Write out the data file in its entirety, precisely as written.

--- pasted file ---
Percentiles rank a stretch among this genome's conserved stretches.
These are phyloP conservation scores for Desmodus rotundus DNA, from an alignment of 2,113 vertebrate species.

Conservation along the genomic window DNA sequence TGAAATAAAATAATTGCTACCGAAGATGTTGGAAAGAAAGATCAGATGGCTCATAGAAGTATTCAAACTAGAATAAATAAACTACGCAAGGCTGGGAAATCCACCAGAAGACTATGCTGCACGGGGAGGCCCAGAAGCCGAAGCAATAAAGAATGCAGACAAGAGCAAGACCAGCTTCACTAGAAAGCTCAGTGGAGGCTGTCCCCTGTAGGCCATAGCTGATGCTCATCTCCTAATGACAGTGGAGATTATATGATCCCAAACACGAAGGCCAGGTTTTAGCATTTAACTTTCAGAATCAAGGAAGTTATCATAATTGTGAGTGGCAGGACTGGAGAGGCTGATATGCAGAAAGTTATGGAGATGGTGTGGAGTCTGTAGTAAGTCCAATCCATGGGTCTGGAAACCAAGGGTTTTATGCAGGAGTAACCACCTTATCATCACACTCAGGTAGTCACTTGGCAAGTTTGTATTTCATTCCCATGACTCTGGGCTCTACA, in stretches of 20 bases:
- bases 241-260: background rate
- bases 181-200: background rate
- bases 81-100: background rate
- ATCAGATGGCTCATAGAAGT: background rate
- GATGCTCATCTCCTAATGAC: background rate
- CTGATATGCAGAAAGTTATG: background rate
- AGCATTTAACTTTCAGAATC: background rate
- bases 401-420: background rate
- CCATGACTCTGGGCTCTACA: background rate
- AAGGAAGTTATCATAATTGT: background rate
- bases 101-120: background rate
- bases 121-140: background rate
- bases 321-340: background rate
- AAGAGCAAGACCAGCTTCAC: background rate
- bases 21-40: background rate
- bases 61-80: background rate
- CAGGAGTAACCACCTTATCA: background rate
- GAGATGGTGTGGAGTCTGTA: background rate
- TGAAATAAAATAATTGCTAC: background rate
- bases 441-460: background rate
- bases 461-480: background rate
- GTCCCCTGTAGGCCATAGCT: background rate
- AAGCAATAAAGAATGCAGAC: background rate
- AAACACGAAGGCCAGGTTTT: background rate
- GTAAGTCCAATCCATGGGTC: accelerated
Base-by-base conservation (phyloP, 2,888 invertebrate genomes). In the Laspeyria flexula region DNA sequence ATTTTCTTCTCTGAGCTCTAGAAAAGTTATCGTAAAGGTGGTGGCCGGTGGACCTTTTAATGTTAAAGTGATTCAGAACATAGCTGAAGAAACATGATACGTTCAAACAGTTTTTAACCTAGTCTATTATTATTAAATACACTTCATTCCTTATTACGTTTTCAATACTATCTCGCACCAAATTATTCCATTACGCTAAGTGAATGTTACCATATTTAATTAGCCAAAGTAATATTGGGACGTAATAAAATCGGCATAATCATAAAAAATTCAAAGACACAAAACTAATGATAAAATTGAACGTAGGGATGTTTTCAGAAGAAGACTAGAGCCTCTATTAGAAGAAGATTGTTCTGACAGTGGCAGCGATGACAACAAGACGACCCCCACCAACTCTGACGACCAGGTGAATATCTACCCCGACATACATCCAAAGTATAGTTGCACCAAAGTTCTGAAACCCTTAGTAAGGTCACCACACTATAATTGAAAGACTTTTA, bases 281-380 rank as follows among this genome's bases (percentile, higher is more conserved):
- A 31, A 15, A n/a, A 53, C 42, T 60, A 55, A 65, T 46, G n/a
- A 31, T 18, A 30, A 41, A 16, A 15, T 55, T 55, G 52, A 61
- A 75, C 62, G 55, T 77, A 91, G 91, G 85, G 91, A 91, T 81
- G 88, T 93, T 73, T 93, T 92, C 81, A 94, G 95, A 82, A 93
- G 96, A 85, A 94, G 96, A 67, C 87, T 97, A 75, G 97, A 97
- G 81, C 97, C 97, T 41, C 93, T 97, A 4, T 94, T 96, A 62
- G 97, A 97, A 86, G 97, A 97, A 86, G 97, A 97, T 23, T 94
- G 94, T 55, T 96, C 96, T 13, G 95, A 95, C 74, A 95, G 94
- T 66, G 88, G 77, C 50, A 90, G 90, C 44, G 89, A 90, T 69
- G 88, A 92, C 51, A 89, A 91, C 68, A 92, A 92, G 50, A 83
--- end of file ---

Percentiles rank a stretch among this genome's conserved stretches.
These are phyloP conservation scores for Desmodus rotundus DNA, from an alignment of 2,113 vertebrate species.

Conservation along the genomic window DNA sequence TGAAATAAAATAATTGCTACCGAAGATGTTGGAAAGAAAGATCAGATGGCTCATAGAAGTATTCAAACTAGAATAAATAAACTACGCAAGGCTGGGAAATCCACCAGAAGACTATGCTGCACGGGGAGGCCCAGAAGCCGAAGCAATAAAGAATGCAGACAAGAGCAAGACCAGCTTCACTAGAAAGCTCAGTGGAGGCTGTCCCCTGTAGGCCATAGCTGATGCTCATCTCCTAATGACAGTGGAGATTATATGATCCCAAACACGAAGGCCAGGTTTTAGCATTTAACTTTCAGAATCAAGGAAGTTATCATAATTGTGAGTGGCAGGACTGGAGAGGCTGATATGCAGAAAGTTATGGAGATGGTGTGGAGTCTGTAGTAAGTCCAATCCATGGGTCTGGAAACCAAGGGTTTTATGCAGGAGTAACCACCTTATCATCACACTCAGGTAGTCACTTGGCAAGTTTGTATTTCATTCCCATGACTCTGGGCTCTACA, in stretches of 20 bases:
- bases 241-260: background rate
- bases 181-200: background rate
- bases 81-100: background rate
- ATCAGATGGCTCATAGAAGT: background rate
- GATGCTCATCTCCTAATGAC: background rate
- CTGATATGCAGAAAGTTATG: background rate
- AGCATTTAACTTTCAGAATC: background rate
- bases 401-420: background rate
- CCATGACTCTGGGCTCTACA: background rate
- AAGGAAGTTATCATAATTGT: background rate
- bases 101-120: background rate
- bases 121-140: background rate
- bases 321-340: background rate
- AAGAGCAAGACCAGCTTCAC: background rate
- bases 21-40: background rate
- bases 61-80: background rate
- CAGGAGTAACCACCTTATCA: background rate
- GAGATGGTGTGGAGTCTGTA: background rate
- TGAAATAAAATAATTGCTAC: background rate
- bases 441-460: background rate
- bases 461-480: background rate
- GTCCCCTGTAGGCCATAGCT: background rate
- AAGCAATAAAGAATGCAGAC: background rate
- AAACACGAAGGCCAGGTTTT: background rate
- GTAAGTCCAATCCATGGGTC: accelerated
Base-by-base conservation (phyloP, 2,888 invertebrate genomes). In the Laspeyria flexula region DNA sequence ATTTTCTTCTCTGAGCTCTAGAAAAGTTATCGTAAAGGTGGTGGCCGGTGGACCTTTTAATGTTAAAGTGATTCAGAACATAGCTGAAGAAACATGATACGTTCAAACAGTTTTTAACCTAGTCTATTATTATTAAATACACTTCATTCCTTATTACGTTTTCAATACTATCTCGCACCAAATTATTCCATTACGCTAAGTGAATGTTACCATATTTAATTAGCCAAAGTAATATTGGGACGTAATAAAATCGGCATAATCATAAAAAATTCAAAGACACAAAACTAATGATAAAATTGAACGTAGGGATGTTTTCAGAAGAAGACTAGAGCCTCTATTAGAAGAAGATTGTTCTGACAGTGGCAGCGATGACAACAAGACGACCCCCACCAACTCTGACGACCAGGTGAATATCTACCCCGACATACATCCAAAGTATAGTTGCACCAAAGTTCTGAAACCCTTAGTAAGGTCACCACACTATAATTGAAAGACTTTTA, bases 281-380 rank as follows among this genome's bases (percentile, higher is more conserved):
- A 31, A 15, A n/a, A 53, C 42, T 60, A 55, A 65, T 46, G n/a
- A 31, T 18, A 30, A 41, A 16, A 15, T 55, T 55, G 52, A 61
- A 75, C 62, G 55, T 77, A 91, G 91, G 85, G 91, A 91, T 81
- G 88, T 93, T 73, T 93, T 92, C 81, A 94, G 95, A 82, A 93
- G 96, A 85, A 94, G 96, A 67, C 87, T 97, A 75, G 97, A 97
- G 81, C 97, C 97, T 41, C 93, T 97, A 4, T 94, T 96, A 62
- G 97, A 97, A 86, G 97, A 97, A 86, G 97, A 97, T 23, T 94
- G 94, T 55, T 96, C 96, T 13, G 95, A 95, C 74, A 95, G 94
- T 66, G 88, G 77, C 50, A 90, G 90, C 44, G 89, A 90, T 69
- G 88, A 92, C 51, A 89, A 91, C 68, A 92, A 92, G 50, A 83